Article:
By providing the nucleotide sequence of cdg operons cdg1 (SEQ ID NO: 1) and cdg2 (SEQ ID NO: 2), the subject invention provides for cells genetically manipulated so as to be altered with respect to the ability to produce levels of cdg operon polypeptides under specific growth conditions. The genetic manipulations of interest involve alterations of cdg operon nucleotide sequences or sequences adjacent to cdg operon sequences. These alterations include the ability to express one or more cdg operon protein at elevated levels compared to the levels prior to genetic manipulation, the expression of one or more cdg operon gene proteins at reduced levels, and the altered regulation of expression of one or more cdg operon proteins. Genetically manipulated cells may also be produced in which expression of several cdg operon encoded polypeptides is altered so as to achieve different levels of expression relative to the wild type level, e.g., the expression of one cdg operon encoded protein may be increased and the expression of a second cdg operon encoded protein may be reduced.

Cells for genetic manipulation of the cdg operon may be prokaryotic or eukaryotic, prokaryotic cells being preferred. Procaryotic cells for genetic manipulation include bacterial species naturally containing cdg operons and strains of species not naturally encoding cdg operons. Particularly preferred species for genetic manipulation are cellulose producing bacterial species, especially Acetobacter species. It is also of interest to genetically manipulate cdg operons in cells not naturally producing cellulose synthase, but genetically manipulated to do so.

Recombinant DNA methodology may be employed to create bacterial strains producing reduced quantities, including the complete absence, of cdg operon proteins, reduced levels of PDE-A being of particular interest. The creation of these strains producing reduced levels of cdg operon derived proteins may be achieved by the introduction of "inactivating genetic constructs" into bacterial strains for genetic manipulation. When introduced into cells for genetic manipulation, inactivating constructs preferably recombine by a homologous recombination mechanism into various sites within cdg operons, or adjacent polynucleotide sequences, so as to reduce the expression of one or more cdg operon polypeptides. Inactivating constructs may contain a region of nucleotide sequence substantially homologous to a portion of a cdg operon. By "substantially homologous" it is intended that there be sufficient homology between the two sequences to permit the cell's endogenous homologous recombination mechanisms to function. The region of the genetic construct substantially homologous to a portion of a cdg operon preferably contains a disruption of the homologous region. By disruption, it is intended a mutation that if present in a chromosomal copy of a cdg operon would reduce the expression of one or more cdg operon proteins. These mutations include insertions, deletions, and replacements (preferably nonsense codon generating replacements) of one or more nucleotides. Preferred mutations are insertions within a coding region of the cdg operon region of the inactivating vectors. More preferably, these insertion nucleotide sequences encode a genetic marker selectable in the organism of interest, thereby providing for the monitoring of the cdg operon disruption process.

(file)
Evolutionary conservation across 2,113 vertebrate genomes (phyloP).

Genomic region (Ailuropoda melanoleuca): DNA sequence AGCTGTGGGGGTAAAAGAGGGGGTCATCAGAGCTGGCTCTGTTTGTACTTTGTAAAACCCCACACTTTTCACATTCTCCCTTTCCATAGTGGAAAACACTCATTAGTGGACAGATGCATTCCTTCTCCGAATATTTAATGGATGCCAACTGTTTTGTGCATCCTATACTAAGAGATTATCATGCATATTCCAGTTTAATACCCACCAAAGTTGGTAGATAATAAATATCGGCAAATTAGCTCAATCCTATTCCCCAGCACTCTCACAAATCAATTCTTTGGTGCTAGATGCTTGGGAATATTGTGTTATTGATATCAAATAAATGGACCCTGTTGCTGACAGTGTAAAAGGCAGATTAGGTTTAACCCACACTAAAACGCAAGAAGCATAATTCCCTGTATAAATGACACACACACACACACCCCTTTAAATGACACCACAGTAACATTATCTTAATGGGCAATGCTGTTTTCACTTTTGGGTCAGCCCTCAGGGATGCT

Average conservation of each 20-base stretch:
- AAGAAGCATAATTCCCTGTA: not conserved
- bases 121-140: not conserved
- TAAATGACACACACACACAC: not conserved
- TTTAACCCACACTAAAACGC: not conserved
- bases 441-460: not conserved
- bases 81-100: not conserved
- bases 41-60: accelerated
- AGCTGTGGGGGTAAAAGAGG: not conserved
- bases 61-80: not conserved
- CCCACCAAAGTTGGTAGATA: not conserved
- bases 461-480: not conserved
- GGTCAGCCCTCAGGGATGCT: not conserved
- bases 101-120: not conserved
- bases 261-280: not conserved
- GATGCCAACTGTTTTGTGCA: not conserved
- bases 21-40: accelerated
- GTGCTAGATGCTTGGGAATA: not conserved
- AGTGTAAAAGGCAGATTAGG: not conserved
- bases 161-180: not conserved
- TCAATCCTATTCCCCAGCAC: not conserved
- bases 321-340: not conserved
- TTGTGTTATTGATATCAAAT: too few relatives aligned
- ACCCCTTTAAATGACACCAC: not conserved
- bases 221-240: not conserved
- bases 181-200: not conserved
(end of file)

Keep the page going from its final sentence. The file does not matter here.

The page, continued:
Inactivating genetic constructs may or may not contain a vector sequence, i.e., a nucleotide sequence capable of independent replication. Inactivating genetic constructs are preferably incapable of replication in the organism to be modified. Thus introduction of an inactivating genetic construct into an organism for modification will necessarily results in recombination into the chromosome or loss in subsequent cell divisions.

Inactivating constructs may contain a replicon functional in at least one organism but incapable of replication in the organism which is to be genetically modified. Inactivating constructs containing a replicon preferably contain a mobilization sequence permitting the transfer of the inactivating construct from a species in which the replicon is functional to species in which the replicon is not functional by the process of conjugation. Alternatively, inactivating constructs not containing replicons may be introduced into cells for genetic manipulation by the process of transformation.